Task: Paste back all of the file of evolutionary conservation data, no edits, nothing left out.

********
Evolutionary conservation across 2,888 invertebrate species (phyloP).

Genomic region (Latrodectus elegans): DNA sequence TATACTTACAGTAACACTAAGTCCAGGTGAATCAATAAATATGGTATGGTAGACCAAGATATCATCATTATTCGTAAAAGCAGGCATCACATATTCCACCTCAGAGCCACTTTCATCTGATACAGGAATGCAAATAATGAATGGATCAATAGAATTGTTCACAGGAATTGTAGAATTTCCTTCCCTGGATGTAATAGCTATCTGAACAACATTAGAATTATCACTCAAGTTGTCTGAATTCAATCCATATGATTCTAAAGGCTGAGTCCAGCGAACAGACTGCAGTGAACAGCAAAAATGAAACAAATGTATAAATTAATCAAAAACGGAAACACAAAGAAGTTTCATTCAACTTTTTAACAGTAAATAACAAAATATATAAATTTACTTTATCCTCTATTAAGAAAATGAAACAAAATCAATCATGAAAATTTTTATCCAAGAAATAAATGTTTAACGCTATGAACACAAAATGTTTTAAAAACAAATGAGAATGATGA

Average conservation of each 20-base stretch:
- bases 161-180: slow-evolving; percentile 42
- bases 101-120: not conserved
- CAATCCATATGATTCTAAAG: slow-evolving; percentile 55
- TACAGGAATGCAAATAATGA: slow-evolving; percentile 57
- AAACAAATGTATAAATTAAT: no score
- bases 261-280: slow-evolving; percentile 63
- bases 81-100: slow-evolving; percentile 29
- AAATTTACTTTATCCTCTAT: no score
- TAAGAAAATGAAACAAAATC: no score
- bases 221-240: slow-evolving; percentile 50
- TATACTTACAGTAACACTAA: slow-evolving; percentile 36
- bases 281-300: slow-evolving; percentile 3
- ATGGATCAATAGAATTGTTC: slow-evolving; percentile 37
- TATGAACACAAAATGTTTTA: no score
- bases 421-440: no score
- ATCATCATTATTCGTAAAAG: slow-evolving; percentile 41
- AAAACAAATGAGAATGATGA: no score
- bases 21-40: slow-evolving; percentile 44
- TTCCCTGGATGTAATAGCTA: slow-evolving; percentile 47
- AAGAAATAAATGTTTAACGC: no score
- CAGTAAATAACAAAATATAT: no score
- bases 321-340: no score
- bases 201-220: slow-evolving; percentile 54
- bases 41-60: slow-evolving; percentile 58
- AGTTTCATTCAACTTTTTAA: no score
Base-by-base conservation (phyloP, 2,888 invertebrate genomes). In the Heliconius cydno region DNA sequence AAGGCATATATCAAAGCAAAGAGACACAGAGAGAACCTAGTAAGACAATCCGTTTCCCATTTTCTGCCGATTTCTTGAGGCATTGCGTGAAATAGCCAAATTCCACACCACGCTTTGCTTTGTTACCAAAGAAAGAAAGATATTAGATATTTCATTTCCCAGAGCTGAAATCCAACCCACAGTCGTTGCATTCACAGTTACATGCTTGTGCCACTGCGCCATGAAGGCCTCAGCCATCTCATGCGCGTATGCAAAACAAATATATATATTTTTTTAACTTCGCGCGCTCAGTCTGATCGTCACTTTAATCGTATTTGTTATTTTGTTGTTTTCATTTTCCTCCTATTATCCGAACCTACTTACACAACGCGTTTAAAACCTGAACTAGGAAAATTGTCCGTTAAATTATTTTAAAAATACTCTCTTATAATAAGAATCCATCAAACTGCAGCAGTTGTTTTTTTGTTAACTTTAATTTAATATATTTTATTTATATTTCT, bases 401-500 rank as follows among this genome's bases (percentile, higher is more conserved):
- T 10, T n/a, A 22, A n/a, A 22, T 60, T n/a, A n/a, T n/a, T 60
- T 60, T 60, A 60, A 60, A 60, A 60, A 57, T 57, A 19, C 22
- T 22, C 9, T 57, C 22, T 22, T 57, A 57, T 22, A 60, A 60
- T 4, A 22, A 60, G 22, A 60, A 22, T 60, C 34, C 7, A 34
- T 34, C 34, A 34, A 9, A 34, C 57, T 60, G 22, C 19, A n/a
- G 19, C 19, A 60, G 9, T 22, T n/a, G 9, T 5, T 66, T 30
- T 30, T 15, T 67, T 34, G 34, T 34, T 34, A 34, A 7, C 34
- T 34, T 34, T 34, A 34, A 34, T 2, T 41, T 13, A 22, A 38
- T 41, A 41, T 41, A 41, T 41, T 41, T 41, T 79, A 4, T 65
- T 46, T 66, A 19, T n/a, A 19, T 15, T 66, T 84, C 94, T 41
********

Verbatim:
Evolutionary conservation across 2,888 invertebrate species (phyloP).

Genomic region (Latrodectus elegans): DNA sequence TATACTTACAGTAACACTAAGTCCAGGTGAATCAATAAATATGGTATGGTAGACCAAGATATCATCATTATTCGTAAAAGCAGGCATCACATATTCCACCTCAGAGCCACTTTCATCTGATACAGGAATGCAAATAATGAATGGATCAATAGAATTGTTCACAGGAATTGTAGAATTTCCTTCCCTGGATGTAATAGCTATCTGAACAACATTAGAATTATCACTCAAGTTGTCTGAATTCAATCCATATGATTCTAAAGGCTGAGTCCAGCGAACAGACTGCAGTGAACAGCAAAAATGAAACAAATGTATAAATTAATCAAAAACGGAAACACAAAGAAGTTTCATTCAACTTTTTAACAGTAAATAACAAAATATATAAATTTACTTTATCCTCTATTAAGAAAATGAAACAAAATCAATCATGAAAATTTTTATCCAAGAAATAAATGTTTAACGCTATGAACACAAAATGTTTTAAAAACAAATGAGAATGATGA

Average conservation of each 20-base stretch:
- bases 161-180: slow-evolving; percentile 42
- bases 101-120: not conserved
- CAATCCATATGATTCTAAAG: slow-evolving; percentile 55
- TACAGGAATGCAAATAATGA: slow-evolving; percentile 57
- AAACAAATGTATAAATTAAT: no score
- bases 261-280: slow-evolving; percentile 63
- bases 81-100: slow-evolving; percentile 29
- AAATTTACTTTATCCTCTAT: no score
- TAAGAAAATGAAACAAAATC: no score
- bases 221-240: slow-evolving; percentile 50
- TATACTTACAGTAACACTAA: slow-evolving; percentile 36
- bases 281-300: slow-evolving; percentile 3
- ATGGATCAATAGAATTGTTC: slow-evolving; percentile 37
- TATGAACACAAAATGTTTTA: no score
- bases 421-440: no score
- ATCATCATTATTCGTAAAAG: slow-evolving; percentile 41
- AAAACAAATGAGAATGATGA: no score
- bases 21-40: slow-evolving; percentile 44
- TTCCCTGGATGTAATAGCTA: slow-evolving; percentile 47
- AAGAAATAAATGTTTAACGC: no score
- CAGTAAATAACAAAATATAT: no score
- bases 321-340: no score
- bases 201-220: slow-evolving; percentile 54
- bases 41-60: slow-evolving; percentile 58
- AGTTTCATTCAACTTTTTAA: no score
Base-by-base conservation (phyloP, 2,888 invertebrate genomes). In the Heliconius cydno region DNA sequence AAGGCATATATCAAAGCAAAGAGACACAGAGAGAACCTAGTAAGACAATCCGTTTCCCATTTTCTGCCGATTTCTTGAGGCATTGCGTGAAATAGCCAAATTCCACACCACGCTTTGCTTTGTTACCAAAGAAAGAAAGATATTAGATATTTCATTTCCCAGAGCTGAAATCCAACCCACAGTCGTTGCATTCACAGTTACATGCTTGTGCCACTGCGCCATGAAGGCCTCAGCCATCTCATGCGCGTATGCAAAACAAATATATATATTTTTTTAACTTCGCGCGCTCAGTCTGATCGTCACTTTAATCGTATTTGTTATTTTGTTGTTTTCATTTTCCTCCTATTATCCGAACCTACTTACACAACGCGTTTAAAACCTGAACTAGGAAAATTGTCCGTTAAATTATTTTAAAAATACTCTCTTATAATAAGAATCCATCAAACTGCAGCAGTTGTTTTTTTGTTAACTTTAATTTAATATATTTTATTTATATTTCT, bases 401-500 rank as follows among this genome's bases (percentile, higher is more conserved):
- T 10, T n/a, A 22, A n/a, A 22, T 60, T n/a, A n/a, T n/a, T 60
- T 60, T 60, A 60, A 60, A 60, A 60, A 57, T 57, A 19, C 22
- T 22, C 9, T 57, C 22, T 22, T 57, A 57, T 22, A 60, A 60
- T 4, A 22, A 60, G 22, A 60, A 22, T 60, C 34, C 7, A 34
- T 34, C 34, A 34, A 9, A 34, C 57, T 60, G 22, C 19, A n/a
- G 19, C 19, A 60, G 9, T 22, T n/a, G 9, T 5, T 66, T 30
- T 30, T 15, T 67, T 34, G 34, T 34, T 34, A 34, A 7, C 34
- T 34, T 34, T 34, A 34, A 34, T 2, T 41, T 13, A 22, A 38
- T 41, A 41, T 41, A 41, T 41, T 41, T 41, T 79, A 4, T 65
- T 46, T 66, A 19, T n/a, A 19, T 15, T 66, T 84, C 94, T 41